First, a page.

Ripple Effect

Inch Magazine

Ripple Effect

INEOS harnesses excitement around The America’s Cup challenge to inspire the young
AUG 2019

A wave of opportunities are sweeping across the UK thanks to INEOS and their support of Sir Ben Ainslie’s bid to win The America’s Cup.

Youngsters are learning to sail for the first time and teachers are using lessons, learned by the world's most successful Olympic sailor, to inspire a love of science and technology.

And it's all being done with INEOS' blessing and financial backing through the 1851 Trust, the official charity of INEOS Team UK, which will be aiming to become the first British team to win sailing’s most prized trophy for the first time in the competition's 168-year history.

"We’re passionate about getting more young people out sailing who wouldn’t normally have the chance to try it," said Ben.

“And thanks to INEOS' support, we’re able to take our programmes to more young people and make a bigger impact - both in the classroom and on the water.”

The 1851 Trust and the team, who will be vying for victory, are based in Portsmouth, but the Trust’s educational programmes are spreading far and wide.

The STEM Crew’s free online teaching resources, which are sponsored by INEOS, are helping high school teachers to bring science to life.

More than 1,100 secondary schools throughout the UK and overseas are now using those resources to harness the excitement surrounding The America’s Cup to open their students’ eyes to the wide variety of opportunities in science and sport.

With worldwide research showing how young women are regularly shunning careers in science, technology, engineering and maths, The 1851 Trust also runs roadshows specifically aimed at girls.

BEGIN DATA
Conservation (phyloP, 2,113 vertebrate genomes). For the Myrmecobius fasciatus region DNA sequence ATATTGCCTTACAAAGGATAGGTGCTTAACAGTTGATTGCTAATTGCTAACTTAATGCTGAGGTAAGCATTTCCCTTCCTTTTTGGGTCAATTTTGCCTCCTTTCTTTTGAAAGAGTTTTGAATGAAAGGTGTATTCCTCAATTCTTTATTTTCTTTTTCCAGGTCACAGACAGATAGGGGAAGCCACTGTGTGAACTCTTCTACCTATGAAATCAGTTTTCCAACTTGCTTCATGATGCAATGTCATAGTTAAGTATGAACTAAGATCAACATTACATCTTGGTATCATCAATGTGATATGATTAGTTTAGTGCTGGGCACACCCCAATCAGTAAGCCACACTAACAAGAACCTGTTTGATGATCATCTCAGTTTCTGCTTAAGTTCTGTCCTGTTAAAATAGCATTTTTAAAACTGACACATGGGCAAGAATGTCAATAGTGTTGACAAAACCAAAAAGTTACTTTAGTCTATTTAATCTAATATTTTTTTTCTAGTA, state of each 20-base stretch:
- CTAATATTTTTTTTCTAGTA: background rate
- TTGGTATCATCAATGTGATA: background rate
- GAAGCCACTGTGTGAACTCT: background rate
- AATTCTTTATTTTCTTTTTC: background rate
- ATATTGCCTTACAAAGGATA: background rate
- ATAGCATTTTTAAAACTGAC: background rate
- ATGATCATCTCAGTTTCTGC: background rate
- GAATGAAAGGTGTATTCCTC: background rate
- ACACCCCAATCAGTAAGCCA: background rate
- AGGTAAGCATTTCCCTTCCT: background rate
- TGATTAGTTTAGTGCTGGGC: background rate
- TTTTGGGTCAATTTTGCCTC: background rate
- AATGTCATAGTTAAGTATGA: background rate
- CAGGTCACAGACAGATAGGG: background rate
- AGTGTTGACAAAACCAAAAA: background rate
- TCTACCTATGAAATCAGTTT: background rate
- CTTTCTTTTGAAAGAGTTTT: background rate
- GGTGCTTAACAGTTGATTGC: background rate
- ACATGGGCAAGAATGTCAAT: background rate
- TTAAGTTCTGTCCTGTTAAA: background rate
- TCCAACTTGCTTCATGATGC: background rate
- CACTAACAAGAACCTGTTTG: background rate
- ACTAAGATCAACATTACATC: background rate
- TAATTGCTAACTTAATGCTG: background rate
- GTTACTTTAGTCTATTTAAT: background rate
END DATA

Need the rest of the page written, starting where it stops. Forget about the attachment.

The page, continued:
But the excitement doesn’t end there. The 1851 Trust recently also launched 10-week programmes to give disadvantaged, inner-city youngsters, aged 11 to 16, the chance to sail for the first time.

The INEOS Rebels Crew programme aims to develop the youngsters’ character and resilience as well as a passion for sailing. “Already 1,000 young people are taking part," said Ben Cartledge, CEO of The 1851 Trust.

So far 45 schools have signed up to the programme, which is being rolled out across the UK. The programme runs in partnership with 12 flagship sailing centres, including locations near INEOS sites in Grangemouth, Hull, Runcorn and Seal Sands.

Usman Muhammed, one of the instructors running the sessions in Birmingham, is passionate about INEOS Rebels Crew, having experienced the life-changing benefits of sailing first hand.

“When I was at secondary school, I was very passive during lessons due to my difficult and stressful home life,” he said. “Once I was put in a mandatory after-school sailing club, however, this all changed. I began to gain confidence in myself, which played a pivotal role in my GCSE success.”

And teachers rate the programme too. “It has been a fantastic experience for pupils and they are desperate to get back and give it another go," said Michael O’Donnell, a teacher at Bo’ness Academy in Falkirk, Scotland.

“We’ve seen them develop new skills as well as improving their resilience and their confidence. I cannot thank INEOS enough for all that they have done to provide our young people with such a rewarding experience.”

This year INEOS Rebels Crew will challenge 3,000 children to get active, learn to sail and be inspired by the sport.

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